filed under: master plans
This document will review CDTC’s accomplishments in improving the bicycle and pedestrian travel environment throughout the region and identify any shortfalls. It will propose new goals, with a focus on improving the health and increasing economic activity in the region related to bicycling and walking. The document also includes an implementation plan to help CDTC prioritize bicycle and pedestrian programs, projects and initiatives to have the greatest regional impact and achieve the most goals. This updated document has been renamed the Bicycle and Pedestrian Action Plan.
Bicycling and walking are viable modes of transportation and mobility for many people in the Capital District. Everyone has their own transportation preferences but at some point in everyone’s trip they become a pedestrian. In fact, Webster’s Dictionary includes the word “pedestrian” in its full meaning of traffic: “the movement (as of vehicles or pedestrians) through an area or along a route.” Bicyclists, formerly known as “wheelmen,” joined together across the United States in the late 1800s to advocate for paved roads. At the time, the roads were rutted and made of gravel and dirt and bicyclists faced antagonism from horsemen, wagon drivers, and pedestrians. The success of this advocacy effort ultimately led to our national highway system.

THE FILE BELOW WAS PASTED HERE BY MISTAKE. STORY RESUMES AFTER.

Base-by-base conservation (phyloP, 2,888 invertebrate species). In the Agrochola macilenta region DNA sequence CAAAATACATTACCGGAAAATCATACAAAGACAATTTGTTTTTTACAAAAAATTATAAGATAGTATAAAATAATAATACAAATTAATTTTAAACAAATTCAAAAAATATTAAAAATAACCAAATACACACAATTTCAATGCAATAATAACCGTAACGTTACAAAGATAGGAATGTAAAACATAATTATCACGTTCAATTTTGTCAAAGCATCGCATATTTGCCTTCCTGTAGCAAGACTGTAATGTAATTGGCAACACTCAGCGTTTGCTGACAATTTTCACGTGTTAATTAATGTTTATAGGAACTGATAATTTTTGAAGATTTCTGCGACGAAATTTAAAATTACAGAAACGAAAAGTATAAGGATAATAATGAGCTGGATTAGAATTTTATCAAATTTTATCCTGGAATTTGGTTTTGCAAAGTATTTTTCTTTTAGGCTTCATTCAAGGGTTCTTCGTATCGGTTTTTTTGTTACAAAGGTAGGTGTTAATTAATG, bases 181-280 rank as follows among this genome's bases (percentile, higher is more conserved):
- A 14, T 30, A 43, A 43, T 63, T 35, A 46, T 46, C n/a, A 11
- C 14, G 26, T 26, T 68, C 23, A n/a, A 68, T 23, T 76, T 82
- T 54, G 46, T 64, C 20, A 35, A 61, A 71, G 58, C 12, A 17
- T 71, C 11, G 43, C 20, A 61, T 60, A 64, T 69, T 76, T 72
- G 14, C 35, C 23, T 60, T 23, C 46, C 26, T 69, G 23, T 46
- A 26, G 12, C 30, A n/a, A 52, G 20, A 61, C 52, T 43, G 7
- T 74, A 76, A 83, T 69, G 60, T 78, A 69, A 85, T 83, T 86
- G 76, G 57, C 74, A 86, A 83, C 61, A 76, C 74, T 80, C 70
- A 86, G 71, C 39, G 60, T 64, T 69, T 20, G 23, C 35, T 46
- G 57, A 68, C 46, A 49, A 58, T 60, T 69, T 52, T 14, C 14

Rates of bicycling and walking are on the rise nationwide, and not just for recreation. Bicycling and walking help reduce emissions, improve health and have a positive impact on economic development. Safe walking and biking is a quality of life measure, and is proving to be a sought-after amenity for house shoppers. Long term trends also show that fatality rates for bicyclists and pedestrians are on the decline.
Numerous communities in the four-County region have adopted Complete Streets ordinances or policies, seeking to more equally consider the needs of bicyclists and pedestrians, as well as transit riders, freight, and automobiles.
Published September 2015
While the Trail Program has identified and documented 133 miles of potential trails, the Strategic Plan is focused on delivery of the immediate 100-mile goal in the most cost effective and efficient manner.
The Jeffco Trails Plan explores the path ahead for the future of all trails in Jefferson County, Colorado.
The Great Shasta Rail Trail will link the towns of McCloud and Burney and nearby recreation areas along an 80 mile trail that will feature local heritage, scenic landscapes, and stimulate the economic and social vitality of the region.
IMBA Trail Solutions visited the Moose River Plains Wild Forest for one week in October of 2013 to conduct field research, meet with stakeholders, and to begin the process of developing a conceptual design for mountain bike use in the area. All of the designs presented in this report are conceptual in nature and have not been completely field verified. Additional work will need to be done in the field to finalize the designs of reroutes and proposed trails described in this report.